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Toxoplasma myocarditis

a rare but serious complication in an HIV-infected late presenter

Cuervo, Guillermo; Simonetti, Antonella F.; Alegre, Oriol; Sanchez-Salado, Jose Carlos; Podzamczer, Daniel

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doi: 10.1097/QAD.0000000000001174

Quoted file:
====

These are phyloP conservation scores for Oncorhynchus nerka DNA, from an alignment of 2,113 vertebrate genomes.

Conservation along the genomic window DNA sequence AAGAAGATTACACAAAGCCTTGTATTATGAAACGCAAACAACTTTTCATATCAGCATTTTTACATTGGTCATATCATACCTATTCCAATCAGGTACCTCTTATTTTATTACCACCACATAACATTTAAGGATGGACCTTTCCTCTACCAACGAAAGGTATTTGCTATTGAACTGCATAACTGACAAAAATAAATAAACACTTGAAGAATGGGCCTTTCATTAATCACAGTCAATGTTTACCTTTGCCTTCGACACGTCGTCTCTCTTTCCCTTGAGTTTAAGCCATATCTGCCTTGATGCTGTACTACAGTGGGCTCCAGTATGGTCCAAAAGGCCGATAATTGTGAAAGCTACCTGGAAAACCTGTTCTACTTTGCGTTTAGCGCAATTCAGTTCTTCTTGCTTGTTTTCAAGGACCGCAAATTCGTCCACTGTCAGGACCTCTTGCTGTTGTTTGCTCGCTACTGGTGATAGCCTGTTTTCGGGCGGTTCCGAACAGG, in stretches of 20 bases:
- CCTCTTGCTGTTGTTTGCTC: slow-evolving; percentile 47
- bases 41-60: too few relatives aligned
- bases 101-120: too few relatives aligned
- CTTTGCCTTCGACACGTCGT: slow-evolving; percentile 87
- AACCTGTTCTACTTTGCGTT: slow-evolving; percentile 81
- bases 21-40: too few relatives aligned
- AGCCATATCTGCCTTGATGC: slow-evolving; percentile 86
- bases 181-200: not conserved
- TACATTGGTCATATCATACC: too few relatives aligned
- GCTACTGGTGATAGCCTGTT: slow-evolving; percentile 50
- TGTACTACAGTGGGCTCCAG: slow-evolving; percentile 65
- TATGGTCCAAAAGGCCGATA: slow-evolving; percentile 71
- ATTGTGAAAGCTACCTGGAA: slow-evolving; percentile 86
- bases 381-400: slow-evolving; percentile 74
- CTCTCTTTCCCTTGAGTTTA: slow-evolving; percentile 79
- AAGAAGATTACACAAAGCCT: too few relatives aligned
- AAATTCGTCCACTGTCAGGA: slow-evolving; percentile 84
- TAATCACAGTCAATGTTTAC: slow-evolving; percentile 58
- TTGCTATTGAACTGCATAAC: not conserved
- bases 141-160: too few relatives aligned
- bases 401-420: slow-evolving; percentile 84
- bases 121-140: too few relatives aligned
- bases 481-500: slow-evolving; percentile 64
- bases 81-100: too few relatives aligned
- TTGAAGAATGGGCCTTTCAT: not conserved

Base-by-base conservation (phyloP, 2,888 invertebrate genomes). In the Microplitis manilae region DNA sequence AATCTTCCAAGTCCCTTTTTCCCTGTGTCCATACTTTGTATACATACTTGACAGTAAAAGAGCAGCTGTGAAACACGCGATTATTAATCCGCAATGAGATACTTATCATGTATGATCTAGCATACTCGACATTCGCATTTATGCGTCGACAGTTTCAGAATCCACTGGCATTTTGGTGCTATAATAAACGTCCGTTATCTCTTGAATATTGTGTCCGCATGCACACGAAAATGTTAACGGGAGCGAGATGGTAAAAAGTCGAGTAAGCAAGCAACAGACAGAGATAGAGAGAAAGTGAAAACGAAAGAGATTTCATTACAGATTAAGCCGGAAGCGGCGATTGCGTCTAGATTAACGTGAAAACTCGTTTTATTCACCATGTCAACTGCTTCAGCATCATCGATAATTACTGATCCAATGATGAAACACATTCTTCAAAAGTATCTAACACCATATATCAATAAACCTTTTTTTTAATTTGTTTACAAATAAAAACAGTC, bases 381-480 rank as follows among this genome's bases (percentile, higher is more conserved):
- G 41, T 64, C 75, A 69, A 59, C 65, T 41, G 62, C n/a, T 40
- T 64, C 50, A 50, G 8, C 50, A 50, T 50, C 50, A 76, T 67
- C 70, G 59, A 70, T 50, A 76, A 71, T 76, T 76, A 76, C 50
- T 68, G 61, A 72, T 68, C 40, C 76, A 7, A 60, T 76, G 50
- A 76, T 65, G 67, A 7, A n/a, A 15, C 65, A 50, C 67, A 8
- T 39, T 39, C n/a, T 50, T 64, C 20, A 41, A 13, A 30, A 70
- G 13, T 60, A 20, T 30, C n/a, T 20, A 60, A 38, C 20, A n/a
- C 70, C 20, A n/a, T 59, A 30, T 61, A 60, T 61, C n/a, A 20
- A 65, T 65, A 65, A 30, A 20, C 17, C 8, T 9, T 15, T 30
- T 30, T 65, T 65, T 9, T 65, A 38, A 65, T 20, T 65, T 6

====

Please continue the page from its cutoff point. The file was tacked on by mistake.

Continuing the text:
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A previously healthy 32-year-old man presented with a ‘flu-like’ upper respiratory infection that had progressively worsened with fatigue, cough, and dyspnea in 2 weeks. On admission, he was afebrile, with blood pressure 80/40 mmHg, basal oxygen saturation of 80%, sinus tachycardia at 150 bpm, and highly elevated cardiac troponin. The echocardiography showed an ejection fraction of 15% with predominant left ventricular failure, and urgent cardiac catheterization showed normal coronary arteries. The patient progressed to circulatory collapse with the need for inotropic support, mechanical ventilation, and mechanical circulatory support with an intraaortic balloon pump. Routine serology (pretransplant study) was positive for HIV, with a viral load of 259.564 copies/ml and severe immunosuppression (CD4+ lymphocytes 4 cells/μl). Once transferred to the coronary unit, because of multiorgan failure, the patient underwent venoarterial extracorporeal membrane oxygenation implantation.